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Customer reviews

4.2 out of 5 stars
165
4.2 out of 5 stars
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on 7 December 2016
Brilliant thanks
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on 5 July 2017
Bought as a gift and very much appreciated.
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on 15 October 2014
Pratchett and the team do it again. Great read. If I had my way, the "Science of Discworld" books would be required reading in schools
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on 4 July 2017
ok
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on 3 September 2016
Thanks
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on 5 January 2015
Real science, mixed in with some Discowrld... what's not to like
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on 12 July 2015
Brilliant as usual
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on 13 August 2015
Good book.
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on 27 April 2013
'Science of Discworld' continues to be a slightly misleading name for this series, which is actually about real science using the Discworld as a framework and a metaphor. This fourth book is set around a Discworld court case, in which the Omnian religion is suing the Unseen University for ownership of the Roundworld.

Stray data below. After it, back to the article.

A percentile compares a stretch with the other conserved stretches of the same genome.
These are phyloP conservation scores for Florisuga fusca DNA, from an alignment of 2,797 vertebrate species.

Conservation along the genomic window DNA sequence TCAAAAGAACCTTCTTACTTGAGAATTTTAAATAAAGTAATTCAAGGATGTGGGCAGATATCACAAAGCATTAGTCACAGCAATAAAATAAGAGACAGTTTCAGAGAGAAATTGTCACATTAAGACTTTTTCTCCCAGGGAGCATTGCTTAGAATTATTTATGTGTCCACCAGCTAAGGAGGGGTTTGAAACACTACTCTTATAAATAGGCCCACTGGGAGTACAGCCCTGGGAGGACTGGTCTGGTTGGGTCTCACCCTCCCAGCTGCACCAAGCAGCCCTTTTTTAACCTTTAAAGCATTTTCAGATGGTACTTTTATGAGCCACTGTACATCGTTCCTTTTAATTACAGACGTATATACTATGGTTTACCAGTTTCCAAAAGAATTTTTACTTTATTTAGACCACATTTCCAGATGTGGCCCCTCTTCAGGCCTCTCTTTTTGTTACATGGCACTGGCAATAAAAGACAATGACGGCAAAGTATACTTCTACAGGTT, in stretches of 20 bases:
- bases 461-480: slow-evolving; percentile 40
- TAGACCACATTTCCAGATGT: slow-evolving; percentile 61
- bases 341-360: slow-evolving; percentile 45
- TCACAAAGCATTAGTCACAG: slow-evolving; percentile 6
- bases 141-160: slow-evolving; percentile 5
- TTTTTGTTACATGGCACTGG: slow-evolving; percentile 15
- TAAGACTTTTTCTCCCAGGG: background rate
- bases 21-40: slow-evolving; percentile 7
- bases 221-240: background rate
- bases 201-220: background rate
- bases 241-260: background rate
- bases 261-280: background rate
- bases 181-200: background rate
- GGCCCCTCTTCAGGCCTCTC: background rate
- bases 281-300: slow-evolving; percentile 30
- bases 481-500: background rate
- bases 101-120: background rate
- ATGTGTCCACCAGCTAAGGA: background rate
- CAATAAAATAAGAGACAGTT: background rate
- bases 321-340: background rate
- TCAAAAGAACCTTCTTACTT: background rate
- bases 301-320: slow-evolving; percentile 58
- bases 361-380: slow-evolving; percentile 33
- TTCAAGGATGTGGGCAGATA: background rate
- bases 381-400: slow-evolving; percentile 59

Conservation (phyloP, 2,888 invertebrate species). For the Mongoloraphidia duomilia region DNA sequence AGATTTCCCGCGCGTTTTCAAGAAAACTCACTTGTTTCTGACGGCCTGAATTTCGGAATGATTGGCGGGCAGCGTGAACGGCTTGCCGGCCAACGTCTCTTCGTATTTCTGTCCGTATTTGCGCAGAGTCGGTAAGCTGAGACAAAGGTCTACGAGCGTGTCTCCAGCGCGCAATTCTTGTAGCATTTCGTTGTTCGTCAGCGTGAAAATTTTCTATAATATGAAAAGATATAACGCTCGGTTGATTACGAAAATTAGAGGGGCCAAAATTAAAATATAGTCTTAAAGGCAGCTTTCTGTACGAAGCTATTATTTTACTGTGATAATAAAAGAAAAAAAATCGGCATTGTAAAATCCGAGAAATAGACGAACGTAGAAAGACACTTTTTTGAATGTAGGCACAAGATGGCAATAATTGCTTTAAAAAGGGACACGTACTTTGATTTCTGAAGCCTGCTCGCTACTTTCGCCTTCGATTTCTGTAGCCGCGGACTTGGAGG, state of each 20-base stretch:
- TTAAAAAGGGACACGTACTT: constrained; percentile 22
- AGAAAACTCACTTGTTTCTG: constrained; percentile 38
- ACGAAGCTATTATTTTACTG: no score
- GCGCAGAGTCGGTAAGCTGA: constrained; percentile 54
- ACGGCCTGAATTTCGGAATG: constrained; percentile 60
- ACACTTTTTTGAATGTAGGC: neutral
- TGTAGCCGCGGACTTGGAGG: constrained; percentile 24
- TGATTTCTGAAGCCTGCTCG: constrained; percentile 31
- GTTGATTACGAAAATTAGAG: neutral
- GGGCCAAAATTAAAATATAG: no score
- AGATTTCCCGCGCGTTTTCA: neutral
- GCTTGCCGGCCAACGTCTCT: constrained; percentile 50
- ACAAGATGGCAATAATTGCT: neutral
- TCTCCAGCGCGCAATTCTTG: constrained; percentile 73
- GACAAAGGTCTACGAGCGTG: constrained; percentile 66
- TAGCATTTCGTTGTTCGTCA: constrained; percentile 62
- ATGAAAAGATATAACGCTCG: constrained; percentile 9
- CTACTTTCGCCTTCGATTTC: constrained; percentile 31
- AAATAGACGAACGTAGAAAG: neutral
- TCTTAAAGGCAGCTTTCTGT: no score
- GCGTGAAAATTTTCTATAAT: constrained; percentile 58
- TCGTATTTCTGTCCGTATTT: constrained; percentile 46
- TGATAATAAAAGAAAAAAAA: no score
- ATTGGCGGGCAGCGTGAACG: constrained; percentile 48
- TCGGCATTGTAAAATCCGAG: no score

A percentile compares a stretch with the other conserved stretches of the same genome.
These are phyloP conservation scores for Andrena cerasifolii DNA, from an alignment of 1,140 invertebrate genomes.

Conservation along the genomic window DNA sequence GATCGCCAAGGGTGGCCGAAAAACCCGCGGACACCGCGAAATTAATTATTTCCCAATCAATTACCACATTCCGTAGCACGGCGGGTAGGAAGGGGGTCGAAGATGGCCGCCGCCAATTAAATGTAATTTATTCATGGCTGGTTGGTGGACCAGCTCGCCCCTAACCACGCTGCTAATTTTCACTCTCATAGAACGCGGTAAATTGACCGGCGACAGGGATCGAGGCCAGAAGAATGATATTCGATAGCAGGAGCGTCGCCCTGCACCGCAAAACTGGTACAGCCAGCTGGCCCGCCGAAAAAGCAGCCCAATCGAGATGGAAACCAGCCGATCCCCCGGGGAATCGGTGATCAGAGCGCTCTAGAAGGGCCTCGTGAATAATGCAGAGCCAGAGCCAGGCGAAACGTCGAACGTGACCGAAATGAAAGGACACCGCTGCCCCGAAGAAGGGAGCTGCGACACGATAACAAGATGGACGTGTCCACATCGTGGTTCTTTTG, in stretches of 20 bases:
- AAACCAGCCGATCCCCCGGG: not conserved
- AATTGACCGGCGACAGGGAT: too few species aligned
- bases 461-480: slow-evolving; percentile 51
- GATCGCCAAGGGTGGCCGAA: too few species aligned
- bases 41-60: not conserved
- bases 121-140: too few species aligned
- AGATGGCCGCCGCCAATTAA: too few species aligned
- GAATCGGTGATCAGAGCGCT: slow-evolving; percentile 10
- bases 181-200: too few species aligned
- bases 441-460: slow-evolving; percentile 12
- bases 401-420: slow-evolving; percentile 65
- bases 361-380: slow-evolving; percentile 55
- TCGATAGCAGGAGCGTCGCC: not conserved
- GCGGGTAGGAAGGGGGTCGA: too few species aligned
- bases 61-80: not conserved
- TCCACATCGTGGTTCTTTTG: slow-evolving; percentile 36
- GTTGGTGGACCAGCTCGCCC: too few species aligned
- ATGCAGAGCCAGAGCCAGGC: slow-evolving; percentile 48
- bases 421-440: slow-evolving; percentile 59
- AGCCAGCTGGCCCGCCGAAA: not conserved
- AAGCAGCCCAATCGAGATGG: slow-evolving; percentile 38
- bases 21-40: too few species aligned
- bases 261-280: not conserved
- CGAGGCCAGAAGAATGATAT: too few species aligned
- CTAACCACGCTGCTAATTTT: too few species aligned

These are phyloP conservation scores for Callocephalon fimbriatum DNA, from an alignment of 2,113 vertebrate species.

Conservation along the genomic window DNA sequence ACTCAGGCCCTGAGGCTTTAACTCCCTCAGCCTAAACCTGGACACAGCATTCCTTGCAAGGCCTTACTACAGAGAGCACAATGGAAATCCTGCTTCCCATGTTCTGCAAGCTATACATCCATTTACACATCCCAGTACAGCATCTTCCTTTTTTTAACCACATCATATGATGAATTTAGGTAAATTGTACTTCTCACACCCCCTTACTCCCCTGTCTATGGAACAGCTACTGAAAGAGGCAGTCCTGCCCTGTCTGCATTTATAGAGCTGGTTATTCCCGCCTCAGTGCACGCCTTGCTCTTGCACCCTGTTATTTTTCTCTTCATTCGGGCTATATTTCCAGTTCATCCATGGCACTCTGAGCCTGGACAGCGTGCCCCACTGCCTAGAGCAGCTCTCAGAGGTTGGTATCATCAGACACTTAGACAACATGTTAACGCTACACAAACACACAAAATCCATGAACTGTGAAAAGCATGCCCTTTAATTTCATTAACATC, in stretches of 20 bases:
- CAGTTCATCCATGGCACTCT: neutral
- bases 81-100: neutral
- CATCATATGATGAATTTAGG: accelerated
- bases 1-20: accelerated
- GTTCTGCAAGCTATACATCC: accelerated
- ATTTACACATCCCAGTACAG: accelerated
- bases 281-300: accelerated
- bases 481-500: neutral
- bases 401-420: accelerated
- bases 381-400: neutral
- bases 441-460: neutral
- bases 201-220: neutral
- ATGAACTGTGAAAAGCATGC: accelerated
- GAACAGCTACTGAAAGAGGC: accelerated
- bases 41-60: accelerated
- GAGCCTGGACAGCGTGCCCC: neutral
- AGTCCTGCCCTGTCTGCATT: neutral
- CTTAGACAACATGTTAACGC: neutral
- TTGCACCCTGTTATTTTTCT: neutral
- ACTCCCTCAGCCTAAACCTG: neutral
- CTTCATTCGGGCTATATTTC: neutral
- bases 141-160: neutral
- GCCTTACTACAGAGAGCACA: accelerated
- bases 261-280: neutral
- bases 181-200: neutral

This is one of the best science books I've read. It deals with some of the more controversial topics - the origins of the universe in particular - but in way that doesn't lecture and doesn't condescend. The writers also take the time to examine the current leading theories in a critical manner, unlike most books which can present the flavour of the month as hard and fast fact with only a small nod to future research. Here Cohen and Stewart don't shy away from acknowledging holes in our knowledge, and that only helps to emphasise one of their core messages: that science is all about doubting and testing your ideas.

Like the previous books, the chapters alternate between fiction and fact, and the Discworld story contained the usual wit and charm, although the individual chapters and the story as a whole are all too short. In contrast, the science chapters in several places are too long, and I found my attention drifting.

In combination, a welcome taste of the Discworld universe between the main novels, and an in-depth and fascinating insight into the real world of science and where it might be heading in the next few decades. I thoroughly recommend this as a great read which both educated and entertained.
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on 3 May 2014
This is an intriguing debate as to the merits of religious belief, ordinary social belief and science. Themes are drawn from history, theology, and the evolution of the scientific method. Worth reading if only to provoke actual thinking. Only read this if you like to think and can cope with uncertainty. Or maybe not.
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